by Scott Lewis, Brightworks Sustainability founder and CEO
In terms of the quantity of oil potentially available, ultimate Canadian oil sand reserves are thought to be in the region of 1.7 trillion barrels, with 315 billion probable barrels accessible using technology currently under development. US oil shale deposits are estimated at 1.5 trillion barrels of reserves there are currently only estimates as to what proportion may be recoverable, but the figure used by the US government is 800 billion barrels.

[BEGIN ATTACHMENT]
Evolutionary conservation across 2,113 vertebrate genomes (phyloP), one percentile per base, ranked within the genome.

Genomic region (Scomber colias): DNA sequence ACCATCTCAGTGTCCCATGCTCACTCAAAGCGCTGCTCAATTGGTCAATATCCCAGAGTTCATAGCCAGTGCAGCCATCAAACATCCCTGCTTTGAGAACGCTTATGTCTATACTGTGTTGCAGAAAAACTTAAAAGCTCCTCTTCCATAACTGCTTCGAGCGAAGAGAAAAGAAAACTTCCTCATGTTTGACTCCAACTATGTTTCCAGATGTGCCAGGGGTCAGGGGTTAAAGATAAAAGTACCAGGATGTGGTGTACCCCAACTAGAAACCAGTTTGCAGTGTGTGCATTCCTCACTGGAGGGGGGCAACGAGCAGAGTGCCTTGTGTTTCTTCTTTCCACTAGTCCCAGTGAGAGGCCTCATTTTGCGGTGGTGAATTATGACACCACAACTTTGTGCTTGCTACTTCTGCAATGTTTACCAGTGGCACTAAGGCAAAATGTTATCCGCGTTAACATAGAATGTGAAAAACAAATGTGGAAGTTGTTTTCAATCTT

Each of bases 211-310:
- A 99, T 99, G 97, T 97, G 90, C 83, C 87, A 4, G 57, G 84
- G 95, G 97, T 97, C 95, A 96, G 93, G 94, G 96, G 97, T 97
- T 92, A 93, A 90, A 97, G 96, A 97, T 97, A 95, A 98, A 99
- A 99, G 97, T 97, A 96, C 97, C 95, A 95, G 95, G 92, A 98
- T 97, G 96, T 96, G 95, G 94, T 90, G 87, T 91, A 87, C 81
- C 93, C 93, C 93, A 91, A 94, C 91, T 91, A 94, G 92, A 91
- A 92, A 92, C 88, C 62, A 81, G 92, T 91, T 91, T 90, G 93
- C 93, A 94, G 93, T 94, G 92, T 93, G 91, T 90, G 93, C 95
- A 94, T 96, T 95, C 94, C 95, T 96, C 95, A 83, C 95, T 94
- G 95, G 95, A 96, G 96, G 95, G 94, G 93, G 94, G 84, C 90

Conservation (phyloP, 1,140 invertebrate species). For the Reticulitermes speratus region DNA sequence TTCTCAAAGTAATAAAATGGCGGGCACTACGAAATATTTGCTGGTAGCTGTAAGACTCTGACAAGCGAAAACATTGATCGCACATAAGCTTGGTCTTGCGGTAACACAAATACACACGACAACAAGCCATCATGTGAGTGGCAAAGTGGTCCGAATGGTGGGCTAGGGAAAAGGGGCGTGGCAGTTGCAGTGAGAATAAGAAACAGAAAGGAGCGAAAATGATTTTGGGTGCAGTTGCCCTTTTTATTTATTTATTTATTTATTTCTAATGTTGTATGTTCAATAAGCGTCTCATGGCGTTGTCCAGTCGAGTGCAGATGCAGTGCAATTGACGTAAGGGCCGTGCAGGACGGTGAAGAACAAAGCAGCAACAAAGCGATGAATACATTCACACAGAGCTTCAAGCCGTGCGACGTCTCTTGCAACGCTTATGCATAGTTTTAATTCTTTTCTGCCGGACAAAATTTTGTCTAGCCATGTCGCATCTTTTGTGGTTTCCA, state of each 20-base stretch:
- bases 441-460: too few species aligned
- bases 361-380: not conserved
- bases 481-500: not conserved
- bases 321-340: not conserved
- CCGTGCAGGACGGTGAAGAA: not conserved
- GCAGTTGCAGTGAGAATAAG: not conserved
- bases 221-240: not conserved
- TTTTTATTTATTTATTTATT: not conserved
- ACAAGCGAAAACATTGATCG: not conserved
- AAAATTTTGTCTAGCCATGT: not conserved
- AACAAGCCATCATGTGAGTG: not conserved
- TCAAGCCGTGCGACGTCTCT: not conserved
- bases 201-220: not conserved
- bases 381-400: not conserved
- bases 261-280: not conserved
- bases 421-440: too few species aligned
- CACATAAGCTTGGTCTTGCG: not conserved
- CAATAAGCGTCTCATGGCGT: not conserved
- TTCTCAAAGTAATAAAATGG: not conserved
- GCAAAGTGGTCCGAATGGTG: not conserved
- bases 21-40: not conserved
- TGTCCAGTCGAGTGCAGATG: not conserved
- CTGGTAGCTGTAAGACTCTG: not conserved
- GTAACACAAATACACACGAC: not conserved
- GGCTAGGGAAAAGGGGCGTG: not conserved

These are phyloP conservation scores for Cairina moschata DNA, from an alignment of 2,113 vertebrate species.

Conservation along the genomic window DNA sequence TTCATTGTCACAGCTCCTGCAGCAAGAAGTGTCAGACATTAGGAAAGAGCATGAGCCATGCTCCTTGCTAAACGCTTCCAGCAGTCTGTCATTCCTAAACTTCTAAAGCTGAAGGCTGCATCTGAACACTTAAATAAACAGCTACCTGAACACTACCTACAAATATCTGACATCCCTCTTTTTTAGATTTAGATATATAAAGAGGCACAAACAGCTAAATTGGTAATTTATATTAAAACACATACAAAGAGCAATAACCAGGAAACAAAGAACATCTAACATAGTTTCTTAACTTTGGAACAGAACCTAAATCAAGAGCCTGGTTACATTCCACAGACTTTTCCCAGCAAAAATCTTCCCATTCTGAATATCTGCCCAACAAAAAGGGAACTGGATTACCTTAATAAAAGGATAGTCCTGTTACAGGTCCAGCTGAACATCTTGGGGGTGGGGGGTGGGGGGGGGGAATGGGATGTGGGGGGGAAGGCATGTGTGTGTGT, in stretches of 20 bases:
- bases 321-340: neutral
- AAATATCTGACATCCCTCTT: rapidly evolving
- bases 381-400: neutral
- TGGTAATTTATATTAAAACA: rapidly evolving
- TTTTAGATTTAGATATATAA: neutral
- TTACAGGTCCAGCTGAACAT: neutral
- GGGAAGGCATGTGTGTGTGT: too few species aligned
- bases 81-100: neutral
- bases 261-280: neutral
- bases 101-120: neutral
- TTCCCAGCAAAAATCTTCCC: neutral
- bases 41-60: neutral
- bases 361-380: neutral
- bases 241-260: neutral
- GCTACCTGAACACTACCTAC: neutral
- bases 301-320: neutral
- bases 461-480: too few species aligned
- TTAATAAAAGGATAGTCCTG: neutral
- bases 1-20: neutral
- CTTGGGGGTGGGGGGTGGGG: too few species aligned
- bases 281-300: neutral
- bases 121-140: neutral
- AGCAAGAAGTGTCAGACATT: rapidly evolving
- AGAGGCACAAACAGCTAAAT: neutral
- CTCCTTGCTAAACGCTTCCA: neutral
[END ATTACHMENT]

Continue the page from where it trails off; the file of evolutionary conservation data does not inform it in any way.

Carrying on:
If all 1,115 billion barrels of these recoverable unconventional reserves in North America were exploited, it would result in estimated well to wheel emissions of 980 Gt CO2, equating to an estimated increase in atmospheric CO2 levels of between 49 and 65ppm. This could be catastrophic given that our atmospheric levels are already at 430ppm CO2e and we risk a new global extinction event if we pass the 450ppm CO2e stabilisation target and trigger global mean temperature increases above 2°C.
As Jim Hansen, Director of the NASA Goddard Institute and Adjunct Professor of Earth and Environmental Sciences at Columbia University’s Earth Institute, has said, “squeezing oil from shale mountains is not an option that would allow our planet and its inhabitants to survive”.